Creating Functions with Motion


Students are given a worksheet of line graphs, most of which represent functions and a few of which don’t.  The challenge is for students to figure out how to move relative to a motion detector so as to recreate each of the graphs.

Students discover through their interaction with the motion detector that they are able to kinesthetically approximate only the graphs of mathematical functions.  Based on these observations, students are able to deduce the definition for a function and use this knowledge for future mathematical problem solving.

Lesson Objectives

Curriculum Context

Systems Concepts

  • Given a graph, students will be able to define and identify a mathematical function. 

  • Students will be able to construct a mathematical function represented in a graph and be able to explain why it is a mathematical function.

  • Students will be able to create a written “story” that explains a given graph of a function.

Mathematics, Pre-algebra and Algebra, 6th – 9th grades


Patterns, Relations, and Functions: 

  • distinguish between linear and nonlinear functions given graphic examples

  • describe and use variables in a contextual situation


Algebra strand: 

  • analyze functions of one variable by investigating rates of change

  • interpret representations of functions of two variables

  • draw reasonable conclusions about a situation being modeled

  • approximate and interpret rates of change from graphical data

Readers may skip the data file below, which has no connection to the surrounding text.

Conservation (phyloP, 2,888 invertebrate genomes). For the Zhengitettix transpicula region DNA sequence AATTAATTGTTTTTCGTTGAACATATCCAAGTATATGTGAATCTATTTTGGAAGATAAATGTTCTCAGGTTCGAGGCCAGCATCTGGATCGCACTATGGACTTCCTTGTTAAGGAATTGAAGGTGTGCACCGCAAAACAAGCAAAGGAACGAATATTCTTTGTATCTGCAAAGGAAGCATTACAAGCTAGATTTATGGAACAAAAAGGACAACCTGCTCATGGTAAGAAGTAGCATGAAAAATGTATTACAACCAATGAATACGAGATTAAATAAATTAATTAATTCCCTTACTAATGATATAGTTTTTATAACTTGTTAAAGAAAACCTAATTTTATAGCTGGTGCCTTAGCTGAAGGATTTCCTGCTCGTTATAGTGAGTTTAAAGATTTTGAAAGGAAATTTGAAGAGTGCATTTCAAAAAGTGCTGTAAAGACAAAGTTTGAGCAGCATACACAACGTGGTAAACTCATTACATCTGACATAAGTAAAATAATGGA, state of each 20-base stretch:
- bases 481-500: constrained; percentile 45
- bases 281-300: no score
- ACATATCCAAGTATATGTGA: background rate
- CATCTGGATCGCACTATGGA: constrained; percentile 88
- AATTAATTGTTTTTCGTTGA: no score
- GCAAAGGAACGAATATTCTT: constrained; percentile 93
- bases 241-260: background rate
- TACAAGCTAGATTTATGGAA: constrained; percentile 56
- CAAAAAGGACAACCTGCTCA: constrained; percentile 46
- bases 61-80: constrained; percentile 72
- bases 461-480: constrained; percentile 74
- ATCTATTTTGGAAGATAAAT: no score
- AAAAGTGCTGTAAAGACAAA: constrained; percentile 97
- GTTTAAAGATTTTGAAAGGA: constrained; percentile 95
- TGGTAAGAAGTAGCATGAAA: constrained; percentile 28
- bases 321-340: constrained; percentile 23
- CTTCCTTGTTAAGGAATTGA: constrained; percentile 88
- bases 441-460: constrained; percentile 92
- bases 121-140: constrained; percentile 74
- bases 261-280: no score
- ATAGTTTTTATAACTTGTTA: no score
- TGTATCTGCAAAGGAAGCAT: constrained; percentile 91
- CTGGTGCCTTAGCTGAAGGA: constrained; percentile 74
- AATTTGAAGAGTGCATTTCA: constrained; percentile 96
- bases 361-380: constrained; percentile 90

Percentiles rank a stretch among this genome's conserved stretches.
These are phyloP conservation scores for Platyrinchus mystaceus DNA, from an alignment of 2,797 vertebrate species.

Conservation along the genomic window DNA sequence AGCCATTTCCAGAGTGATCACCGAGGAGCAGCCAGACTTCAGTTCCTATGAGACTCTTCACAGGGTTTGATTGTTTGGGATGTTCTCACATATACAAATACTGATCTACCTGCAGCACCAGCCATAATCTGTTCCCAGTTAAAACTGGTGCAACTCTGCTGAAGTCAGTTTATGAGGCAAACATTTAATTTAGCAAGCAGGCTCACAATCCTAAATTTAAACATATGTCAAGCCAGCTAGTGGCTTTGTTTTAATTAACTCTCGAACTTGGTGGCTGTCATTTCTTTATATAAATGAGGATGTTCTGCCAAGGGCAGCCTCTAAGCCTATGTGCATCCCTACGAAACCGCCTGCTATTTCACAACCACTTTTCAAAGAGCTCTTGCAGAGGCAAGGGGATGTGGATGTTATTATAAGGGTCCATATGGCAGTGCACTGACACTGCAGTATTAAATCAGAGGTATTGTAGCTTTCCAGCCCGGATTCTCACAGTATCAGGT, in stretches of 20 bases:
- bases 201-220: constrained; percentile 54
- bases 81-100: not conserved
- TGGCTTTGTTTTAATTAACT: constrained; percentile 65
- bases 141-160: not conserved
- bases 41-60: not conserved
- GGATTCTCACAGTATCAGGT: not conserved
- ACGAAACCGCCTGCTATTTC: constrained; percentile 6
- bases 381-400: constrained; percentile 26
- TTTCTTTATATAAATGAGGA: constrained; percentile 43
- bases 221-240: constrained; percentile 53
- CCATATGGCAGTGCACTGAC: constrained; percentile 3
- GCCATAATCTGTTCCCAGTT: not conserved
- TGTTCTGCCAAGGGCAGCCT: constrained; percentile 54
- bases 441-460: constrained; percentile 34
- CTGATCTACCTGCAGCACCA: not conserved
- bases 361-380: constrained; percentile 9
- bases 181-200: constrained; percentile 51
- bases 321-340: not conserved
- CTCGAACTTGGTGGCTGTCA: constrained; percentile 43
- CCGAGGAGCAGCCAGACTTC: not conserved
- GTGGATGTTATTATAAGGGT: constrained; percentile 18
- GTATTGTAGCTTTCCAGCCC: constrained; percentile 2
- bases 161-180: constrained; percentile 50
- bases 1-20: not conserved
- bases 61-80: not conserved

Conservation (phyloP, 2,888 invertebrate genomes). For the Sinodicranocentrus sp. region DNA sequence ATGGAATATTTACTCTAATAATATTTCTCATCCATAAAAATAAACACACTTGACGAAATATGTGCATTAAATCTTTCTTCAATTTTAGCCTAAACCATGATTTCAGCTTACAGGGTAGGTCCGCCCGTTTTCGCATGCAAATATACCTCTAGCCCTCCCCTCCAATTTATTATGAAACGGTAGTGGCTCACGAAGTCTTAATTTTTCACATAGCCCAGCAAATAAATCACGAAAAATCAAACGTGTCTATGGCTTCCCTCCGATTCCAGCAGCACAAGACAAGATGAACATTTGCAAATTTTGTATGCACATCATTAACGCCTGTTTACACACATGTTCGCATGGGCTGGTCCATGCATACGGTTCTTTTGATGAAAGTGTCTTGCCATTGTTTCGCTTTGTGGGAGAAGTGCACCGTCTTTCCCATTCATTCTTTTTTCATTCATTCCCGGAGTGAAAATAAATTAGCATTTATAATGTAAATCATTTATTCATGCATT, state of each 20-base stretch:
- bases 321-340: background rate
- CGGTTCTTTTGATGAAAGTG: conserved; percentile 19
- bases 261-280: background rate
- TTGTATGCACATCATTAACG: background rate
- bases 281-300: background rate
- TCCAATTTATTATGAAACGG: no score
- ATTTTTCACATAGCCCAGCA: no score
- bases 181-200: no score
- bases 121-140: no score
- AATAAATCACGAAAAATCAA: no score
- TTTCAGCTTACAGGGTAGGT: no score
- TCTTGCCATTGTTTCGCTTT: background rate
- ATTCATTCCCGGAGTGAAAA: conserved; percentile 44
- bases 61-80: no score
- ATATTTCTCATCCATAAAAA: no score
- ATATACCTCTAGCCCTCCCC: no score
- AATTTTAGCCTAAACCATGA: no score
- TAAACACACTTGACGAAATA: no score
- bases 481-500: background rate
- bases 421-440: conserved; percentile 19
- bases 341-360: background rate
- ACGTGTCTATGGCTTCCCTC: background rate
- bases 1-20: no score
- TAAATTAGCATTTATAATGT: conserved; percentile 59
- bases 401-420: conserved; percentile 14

Problem Solving strand:  

  • monitor and reflect on the process of mathematical problem solving

  • build new mathematical knowledge through problem solving

Lesson can be extended and integrated into writing and literature lessons.

  • Change over time

  • Patterns and trends

  • Accumulations

  • Interdependencies

  • Structure generates behavior

  • Temporal and spatial boundaries



Systems Tools

  • Motion detector

  • Computer (or graphing calculator) connected to the motion detector

  • Motion detector software installed on the computer to graph the distance of a person from the motion detector over time OR the “hiker” program input into the graphing calculator to plot incoming data

  • Computer projector or overhead projector connected to a graphic calculator with display pad

  • Copies of the handouts for each student

  • Overhead transparency of the distance examples sheet

  • 1-2 hours; Allow for more time if students are not familiar with graphing or with the equations d=rt and y = mx + b.

  • Behavior-over-time graphs


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